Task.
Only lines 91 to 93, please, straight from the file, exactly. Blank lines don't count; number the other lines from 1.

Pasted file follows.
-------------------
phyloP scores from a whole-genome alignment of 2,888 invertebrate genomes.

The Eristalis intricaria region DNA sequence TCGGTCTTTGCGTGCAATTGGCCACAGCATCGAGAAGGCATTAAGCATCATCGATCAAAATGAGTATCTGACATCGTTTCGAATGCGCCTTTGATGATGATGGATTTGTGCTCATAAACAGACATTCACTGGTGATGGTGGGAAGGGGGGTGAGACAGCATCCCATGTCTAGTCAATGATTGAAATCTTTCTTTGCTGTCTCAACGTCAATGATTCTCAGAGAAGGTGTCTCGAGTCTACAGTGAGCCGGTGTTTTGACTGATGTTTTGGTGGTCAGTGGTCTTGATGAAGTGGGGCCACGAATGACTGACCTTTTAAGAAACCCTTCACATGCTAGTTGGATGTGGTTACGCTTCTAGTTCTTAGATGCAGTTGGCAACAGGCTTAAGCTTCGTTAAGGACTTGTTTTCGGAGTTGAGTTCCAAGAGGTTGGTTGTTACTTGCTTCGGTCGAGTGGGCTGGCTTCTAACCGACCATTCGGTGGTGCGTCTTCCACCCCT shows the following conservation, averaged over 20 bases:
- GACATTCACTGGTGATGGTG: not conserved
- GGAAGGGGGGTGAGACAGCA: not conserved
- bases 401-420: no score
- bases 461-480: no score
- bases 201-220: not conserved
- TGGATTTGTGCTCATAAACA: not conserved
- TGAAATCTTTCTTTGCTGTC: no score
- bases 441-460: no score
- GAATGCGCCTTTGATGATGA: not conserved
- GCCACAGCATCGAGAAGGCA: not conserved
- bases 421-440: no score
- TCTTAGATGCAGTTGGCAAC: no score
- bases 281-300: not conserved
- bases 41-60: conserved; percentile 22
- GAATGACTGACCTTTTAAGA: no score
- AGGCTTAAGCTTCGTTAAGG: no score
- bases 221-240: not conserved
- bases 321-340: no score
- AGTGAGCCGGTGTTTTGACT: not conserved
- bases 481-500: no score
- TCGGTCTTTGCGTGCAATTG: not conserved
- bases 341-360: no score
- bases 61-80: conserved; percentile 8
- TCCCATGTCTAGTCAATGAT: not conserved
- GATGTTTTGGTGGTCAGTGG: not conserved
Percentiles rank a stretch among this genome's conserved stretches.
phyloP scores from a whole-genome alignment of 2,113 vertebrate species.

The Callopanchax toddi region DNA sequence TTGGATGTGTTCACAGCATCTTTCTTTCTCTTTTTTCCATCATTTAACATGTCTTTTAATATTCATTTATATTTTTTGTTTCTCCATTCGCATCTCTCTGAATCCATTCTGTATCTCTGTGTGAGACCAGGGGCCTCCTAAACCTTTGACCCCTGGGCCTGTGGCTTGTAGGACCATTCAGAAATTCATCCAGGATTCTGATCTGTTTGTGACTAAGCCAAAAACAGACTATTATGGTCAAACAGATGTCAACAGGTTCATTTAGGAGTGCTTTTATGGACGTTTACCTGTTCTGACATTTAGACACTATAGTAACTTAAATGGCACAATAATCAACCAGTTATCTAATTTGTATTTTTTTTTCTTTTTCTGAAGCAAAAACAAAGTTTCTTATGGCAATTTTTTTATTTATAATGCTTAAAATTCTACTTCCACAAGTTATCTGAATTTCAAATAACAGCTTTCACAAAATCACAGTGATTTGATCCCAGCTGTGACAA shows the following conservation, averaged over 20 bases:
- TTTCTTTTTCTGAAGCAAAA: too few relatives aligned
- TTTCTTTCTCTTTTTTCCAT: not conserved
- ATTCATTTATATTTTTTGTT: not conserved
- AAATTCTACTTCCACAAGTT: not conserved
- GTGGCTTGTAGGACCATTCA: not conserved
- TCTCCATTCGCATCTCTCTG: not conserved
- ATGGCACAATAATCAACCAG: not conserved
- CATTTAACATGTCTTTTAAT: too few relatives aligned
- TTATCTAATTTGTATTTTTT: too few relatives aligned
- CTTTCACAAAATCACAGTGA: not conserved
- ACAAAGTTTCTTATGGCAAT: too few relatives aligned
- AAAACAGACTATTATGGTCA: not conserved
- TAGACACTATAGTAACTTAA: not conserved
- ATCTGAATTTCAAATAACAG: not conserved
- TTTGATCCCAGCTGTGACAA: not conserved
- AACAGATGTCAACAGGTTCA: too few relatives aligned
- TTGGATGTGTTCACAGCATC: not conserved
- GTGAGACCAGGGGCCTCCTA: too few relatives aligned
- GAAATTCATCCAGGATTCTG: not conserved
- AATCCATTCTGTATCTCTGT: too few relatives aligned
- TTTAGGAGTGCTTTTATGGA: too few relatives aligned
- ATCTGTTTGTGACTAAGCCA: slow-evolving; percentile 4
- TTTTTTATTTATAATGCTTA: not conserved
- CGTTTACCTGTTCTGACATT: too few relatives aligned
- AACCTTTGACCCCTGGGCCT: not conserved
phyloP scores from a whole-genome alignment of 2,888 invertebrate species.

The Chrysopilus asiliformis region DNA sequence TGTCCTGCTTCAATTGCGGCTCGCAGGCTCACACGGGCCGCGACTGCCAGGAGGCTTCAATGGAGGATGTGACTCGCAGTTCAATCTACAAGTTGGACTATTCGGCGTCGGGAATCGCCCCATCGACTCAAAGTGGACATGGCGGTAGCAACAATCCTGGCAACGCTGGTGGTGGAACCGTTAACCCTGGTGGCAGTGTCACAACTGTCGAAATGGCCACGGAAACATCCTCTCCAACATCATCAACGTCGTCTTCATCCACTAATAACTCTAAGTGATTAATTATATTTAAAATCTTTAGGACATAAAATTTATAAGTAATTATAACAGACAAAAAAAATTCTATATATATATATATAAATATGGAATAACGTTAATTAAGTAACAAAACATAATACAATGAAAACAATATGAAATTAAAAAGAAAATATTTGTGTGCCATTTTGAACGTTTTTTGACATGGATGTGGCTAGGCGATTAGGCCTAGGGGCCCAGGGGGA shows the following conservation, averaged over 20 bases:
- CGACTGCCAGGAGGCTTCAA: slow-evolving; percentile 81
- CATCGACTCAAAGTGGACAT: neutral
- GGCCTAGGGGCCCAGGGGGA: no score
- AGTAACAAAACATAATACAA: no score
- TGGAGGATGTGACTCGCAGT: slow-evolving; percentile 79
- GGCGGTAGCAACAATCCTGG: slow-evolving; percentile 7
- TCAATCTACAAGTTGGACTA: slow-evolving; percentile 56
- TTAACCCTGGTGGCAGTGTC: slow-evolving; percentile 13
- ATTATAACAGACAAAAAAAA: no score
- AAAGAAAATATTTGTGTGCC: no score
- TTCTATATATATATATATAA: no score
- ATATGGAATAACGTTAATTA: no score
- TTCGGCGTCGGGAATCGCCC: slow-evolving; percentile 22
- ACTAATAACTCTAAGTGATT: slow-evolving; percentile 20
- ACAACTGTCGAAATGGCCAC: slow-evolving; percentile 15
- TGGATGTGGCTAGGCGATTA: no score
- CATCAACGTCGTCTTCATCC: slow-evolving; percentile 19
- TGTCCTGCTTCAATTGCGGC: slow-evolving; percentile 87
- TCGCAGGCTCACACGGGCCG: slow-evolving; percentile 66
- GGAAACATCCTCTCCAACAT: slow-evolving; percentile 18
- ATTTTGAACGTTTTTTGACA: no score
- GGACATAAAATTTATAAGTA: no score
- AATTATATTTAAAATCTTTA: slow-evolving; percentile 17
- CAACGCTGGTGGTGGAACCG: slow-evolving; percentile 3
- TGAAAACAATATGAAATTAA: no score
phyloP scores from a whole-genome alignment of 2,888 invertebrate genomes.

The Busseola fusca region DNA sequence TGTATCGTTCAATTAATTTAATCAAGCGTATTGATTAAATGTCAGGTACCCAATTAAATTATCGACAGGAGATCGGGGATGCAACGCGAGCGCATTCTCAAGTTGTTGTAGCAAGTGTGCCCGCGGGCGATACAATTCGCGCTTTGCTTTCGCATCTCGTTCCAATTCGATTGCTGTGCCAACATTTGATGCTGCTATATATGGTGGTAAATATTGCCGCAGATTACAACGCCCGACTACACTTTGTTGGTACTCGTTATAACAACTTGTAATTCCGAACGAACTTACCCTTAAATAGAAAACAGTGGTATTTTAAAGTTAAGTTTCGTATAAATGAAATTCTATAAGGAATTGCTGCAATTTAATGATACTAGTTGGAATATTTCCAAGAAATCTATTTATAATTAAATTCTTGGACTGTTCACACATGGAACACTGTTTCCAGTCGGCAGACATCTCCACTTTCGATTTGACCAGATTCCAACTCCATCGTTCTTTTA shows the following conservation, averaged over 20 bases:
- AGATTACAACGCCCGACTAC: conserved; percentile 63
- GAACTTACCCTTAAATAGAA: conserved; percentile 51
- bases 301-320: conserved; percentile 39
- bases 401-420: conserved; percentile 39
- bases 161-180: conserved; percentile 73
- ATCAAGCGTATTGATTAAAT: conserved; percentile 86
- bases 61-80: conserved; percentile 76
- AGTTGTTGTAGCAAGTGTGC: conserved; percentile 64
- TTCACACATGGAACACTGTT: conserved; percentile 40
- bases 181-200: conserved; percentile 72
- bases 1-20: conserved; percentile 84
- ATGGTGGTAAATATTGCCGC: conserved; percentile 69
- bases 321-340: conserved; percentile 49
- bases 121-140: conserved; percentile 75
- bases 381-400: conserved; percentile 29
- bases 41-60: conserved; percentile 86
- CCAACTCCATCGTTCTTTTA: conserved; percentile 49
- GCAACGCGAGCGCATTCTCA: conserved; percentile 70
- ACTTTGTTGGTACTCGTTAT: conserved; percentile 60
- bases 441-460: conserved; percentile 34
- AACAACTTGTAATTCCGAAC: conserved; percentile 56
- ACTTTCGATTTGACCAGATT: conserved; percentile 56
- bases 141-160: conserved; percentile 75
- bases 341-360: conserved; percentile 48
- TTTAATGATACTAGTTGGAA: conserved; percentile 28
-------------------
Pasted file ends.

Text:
- bases 61-80: conserved; percentile 76
- AGTTGTTGTAGCAAGTGTGC: conserved; percentile 64
- TTCACACATGGAACACTGTT: conserved; percentile 40